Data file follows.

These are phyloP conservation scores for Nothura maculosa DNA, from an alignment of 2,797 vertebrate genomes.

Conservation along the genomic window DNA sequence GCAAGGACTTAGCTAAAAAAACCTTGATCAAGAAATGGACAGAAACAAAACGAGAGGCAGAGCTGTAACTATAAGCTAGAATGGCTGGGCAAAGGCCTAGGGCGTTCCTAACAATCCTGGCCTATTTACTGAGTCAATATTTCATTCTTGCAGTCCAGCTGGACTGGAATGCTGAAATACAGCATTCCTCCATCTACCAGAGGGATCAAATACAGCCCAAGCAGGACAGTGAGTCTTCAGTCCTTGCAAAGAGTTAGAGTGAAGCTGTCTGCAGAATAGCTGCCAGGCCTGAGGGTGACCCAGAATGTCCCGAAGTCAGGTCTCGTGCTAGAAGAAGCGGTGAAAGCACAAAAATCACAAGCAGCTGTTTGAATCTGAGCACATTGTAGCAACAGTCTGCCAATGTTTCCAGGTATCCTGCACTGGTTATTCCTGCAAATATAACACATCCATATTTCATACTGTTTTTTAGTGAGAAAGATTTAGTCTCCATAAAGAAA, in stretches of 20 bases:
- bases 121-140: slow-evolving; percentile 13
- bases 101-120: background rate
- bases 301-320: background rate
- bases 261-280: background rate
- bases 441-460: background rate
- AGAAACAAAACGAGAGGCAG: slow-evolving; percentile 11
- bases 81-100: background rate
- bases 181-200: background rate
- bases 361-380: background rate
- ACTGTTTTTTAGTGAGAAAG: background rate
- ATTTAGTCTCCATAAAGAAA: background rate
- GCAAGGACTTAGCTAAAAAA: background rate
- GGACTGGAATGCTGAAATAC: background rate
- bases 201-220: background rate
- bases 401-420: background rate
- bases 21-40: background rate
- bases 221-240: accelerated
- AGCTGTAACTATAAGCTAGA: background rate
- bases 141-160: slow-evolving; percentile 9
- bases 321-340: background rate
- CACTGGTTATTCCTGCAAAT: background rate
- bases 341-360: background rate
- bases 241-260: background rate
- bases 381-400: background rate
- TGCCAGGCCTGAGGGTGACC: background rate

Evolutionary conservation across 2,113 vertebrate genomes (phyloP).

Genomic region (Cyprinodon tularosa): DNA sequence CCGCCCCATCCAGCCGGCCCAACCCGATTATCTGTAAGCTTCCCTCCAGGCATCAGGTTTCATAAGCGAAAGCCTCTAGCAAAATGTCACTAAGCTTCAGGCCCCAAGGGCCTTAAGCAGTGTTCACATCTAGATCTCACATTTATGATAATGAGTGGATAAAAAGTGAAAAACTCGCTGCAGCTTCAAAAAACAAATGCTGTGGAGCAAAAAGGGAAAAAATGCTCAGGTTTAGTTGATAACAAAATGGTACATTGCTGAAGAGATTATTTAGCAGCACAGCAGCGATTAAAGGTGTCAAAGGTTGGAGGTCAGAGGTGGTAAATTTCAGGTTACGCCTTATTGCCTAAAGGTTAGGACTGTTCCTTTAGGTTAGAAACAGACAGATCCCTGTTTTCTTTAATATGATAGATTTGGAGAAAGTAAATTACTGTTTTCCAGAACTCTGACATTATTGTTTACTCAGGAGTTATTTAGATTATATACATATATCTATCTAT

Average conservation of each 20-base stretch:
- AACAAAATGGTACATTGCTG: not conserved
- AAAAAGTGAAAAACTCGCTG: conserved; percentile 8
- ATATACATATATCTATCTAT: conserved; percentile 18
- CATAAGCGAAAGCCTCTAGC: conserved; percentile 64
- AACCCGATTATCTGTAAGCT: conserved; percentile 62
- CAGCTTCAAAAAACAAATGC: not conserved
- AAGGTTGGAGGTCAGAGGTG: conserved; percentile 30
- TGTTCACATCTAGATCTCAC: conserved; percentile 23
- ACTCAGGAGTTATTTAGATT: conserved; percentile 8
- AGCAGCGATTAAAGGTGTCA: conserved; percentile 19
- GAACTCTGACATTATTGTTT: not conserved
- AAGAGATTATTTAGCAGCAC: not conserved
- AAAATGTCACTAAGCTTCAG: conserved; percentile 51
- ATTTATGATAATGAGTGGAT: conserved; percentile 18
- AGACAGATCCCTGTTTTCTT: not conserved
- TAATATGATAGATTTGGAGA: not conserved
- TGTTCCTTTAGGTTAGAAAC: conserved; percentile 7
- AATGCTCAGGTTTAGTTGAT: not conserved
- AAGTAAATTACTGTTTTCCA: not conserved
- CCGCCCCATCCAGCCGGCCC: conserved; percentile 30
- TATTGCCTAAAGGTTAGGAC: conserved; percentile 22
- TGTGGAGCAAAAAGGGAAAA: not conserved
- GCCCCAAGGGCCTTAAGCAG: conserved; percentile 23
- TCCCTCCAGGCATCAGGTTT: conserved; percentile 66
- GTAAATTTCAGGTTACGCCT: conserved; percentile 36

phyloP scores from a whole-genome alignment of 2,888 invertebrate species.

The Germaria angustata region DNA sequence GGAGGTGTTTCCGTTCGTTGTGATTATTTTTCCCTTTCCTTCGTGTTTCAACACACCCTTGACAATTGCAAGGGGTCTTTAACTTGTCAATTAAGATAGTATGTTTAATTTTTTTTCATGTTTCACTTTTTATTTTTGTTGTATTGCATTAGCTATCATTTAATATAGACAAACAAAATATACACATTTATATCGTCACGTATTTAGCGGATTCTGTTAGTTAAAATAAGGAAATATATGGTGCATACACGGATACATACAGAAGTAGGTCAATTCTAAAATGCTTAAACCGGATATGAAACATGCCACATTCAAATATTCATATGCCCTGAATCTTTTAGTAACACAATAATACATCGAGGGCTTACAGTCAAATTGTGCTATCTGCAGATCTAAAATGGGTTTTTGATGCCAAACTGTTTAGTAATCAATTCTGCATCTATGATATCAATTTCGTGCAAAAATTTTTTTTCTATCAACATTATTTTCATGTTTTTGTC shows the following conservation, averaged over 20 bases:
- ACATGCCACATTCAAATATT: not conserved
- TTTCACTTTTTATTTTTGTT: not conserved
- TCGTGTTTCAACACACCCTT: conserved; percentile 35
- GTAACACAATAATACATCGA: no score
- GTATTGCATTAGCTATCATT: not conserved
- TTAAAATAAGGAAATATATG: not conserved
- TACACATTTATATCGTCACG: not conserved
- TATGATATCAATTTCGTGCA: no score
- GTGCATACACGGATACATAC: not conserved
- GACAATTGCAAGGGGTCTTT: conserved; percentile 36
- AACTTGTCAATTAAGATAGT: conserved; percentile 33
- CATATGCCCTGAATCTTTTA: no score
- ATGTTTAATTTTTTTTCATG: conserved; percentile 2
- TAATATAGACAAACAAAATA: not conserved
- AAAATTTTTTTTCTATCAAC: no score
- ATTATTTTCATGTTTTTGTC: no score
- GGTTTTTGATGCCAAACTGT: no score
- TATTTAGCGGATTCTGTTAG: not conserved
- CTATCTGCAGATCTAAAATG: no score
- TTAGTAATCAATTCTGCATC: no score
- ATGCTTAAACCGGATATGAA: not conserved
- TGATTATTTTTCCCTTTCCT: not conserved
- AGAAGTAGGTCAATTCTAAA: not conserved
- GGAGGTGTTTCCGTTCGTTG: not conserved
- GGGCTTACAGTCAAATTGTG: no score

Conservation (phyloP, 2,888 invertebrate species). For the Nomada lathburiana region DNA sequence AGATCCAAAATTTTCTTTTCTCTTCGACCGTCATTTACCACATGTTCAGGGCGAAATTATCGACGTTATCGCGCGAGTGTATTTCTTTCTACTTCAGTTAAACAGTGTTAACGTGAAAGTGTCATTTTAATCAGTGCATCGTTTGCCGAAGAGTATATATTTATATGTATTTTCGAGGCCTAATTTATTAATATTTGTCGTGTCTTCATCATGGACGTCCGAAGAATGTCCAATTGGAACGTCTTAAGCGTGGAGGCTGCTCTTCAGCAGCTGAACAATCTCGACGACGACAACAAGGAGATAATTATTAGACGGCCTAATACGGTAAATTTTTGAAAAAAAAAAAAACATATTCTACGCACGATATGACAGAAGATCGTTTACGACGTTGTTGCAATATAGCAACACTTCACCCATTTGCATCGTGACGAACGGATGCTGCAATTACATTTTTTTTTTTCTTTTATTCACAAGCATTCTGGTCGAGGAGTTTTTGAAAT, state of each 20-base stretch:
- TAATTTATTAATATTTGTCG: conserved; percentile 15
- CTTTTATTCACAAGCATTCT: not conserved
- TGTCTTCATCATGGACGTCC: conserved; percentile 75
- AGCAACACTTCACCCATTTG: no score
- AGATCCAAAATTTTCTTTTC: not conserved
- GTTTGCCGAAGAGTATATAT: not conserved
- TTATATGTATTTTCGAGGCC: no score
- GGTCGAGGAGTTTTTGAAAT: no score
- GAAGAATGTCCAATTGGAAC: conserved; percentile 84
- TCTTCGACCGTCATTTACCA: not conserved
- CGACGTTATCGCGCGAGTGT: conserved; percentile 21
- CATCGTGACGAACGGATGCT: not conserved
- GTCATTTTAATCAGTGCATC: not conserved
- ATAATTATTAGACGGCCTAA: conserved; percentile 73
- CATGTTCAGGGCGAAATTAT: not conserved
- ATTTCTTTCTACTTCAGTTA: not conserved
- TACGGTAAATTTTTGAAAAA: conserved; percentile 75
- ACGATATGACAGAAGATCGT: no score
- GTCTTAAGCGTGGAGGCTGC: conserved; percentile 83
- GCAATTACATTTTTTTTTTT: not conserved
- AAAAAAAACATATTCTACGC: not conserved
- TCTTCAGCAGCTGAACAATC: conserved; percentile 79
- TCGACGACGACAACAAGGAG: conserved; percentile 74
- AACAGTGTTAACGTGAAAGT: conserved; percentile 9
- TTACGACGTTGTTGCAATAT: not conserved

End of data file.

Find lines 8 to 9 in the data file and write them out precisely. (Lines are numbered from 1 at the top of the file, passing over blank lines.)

- AGAAACAAAACGAGAGGCAG: slow-evolving; percentile 11
- bases 81-100: background rate